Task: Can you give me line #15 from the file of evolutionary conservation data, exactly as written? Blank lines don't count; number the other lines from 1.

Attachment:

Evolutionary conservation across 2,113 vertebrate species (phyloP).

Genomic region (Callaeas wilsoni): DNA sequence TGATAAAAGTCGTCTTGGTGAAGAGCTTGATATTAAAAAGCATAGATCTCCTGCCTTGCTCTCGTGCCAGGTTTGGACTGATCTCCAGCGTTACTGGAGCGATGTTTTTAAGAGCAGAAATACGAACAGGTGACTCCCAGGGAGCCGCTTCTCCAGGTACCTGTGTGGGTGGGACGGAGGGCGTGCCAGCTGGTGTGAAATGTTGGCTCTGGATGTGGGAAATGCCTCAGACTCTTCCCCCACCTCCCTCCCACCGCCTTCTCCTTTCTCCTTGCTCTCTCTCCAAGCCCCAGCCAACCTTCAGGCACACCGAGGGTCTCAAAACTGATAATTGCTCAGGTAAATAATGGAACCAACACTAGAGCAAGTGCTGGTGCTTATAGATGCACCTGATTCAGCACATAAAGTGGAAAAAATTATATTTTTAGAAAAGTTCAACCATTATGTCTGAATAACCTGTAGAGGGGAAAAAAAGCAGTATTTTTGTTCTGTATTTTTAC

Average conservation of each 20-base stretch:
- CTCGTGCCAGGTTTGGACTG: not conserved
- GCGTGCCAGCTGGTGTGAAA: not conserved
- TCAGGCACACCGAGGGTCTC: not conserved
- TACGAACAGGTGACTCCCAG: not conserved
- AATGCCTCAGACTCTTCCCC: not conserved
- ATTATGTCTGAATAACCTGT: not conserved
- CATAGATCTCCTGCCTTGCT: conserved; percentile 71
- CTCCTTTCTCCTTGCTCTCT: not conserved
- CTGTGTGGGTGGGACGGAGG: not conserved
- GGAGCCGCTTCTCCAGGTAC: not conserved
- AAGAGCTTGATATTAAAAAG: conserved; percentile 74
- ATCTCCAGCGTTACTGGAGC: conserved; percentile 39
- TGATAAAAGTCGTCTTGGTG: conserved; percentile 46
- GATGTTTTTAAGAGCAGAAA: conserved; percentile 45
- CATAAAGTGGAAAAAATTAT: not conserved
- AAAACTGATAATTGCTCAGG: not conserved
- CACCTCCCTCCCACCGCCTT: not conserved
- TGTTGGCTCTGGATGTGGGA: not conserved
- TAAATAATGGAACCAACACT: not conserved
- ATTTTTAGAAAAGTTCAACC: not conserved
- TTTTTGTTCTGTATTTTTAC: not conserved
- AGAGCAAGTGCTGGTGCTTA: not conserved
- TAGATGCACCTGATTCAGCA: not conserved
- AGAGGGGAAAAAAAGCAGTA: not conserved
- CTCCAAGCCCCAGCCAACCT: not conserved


- ATCTCCAGCGTTACTGGAGC: conserved; percentile 39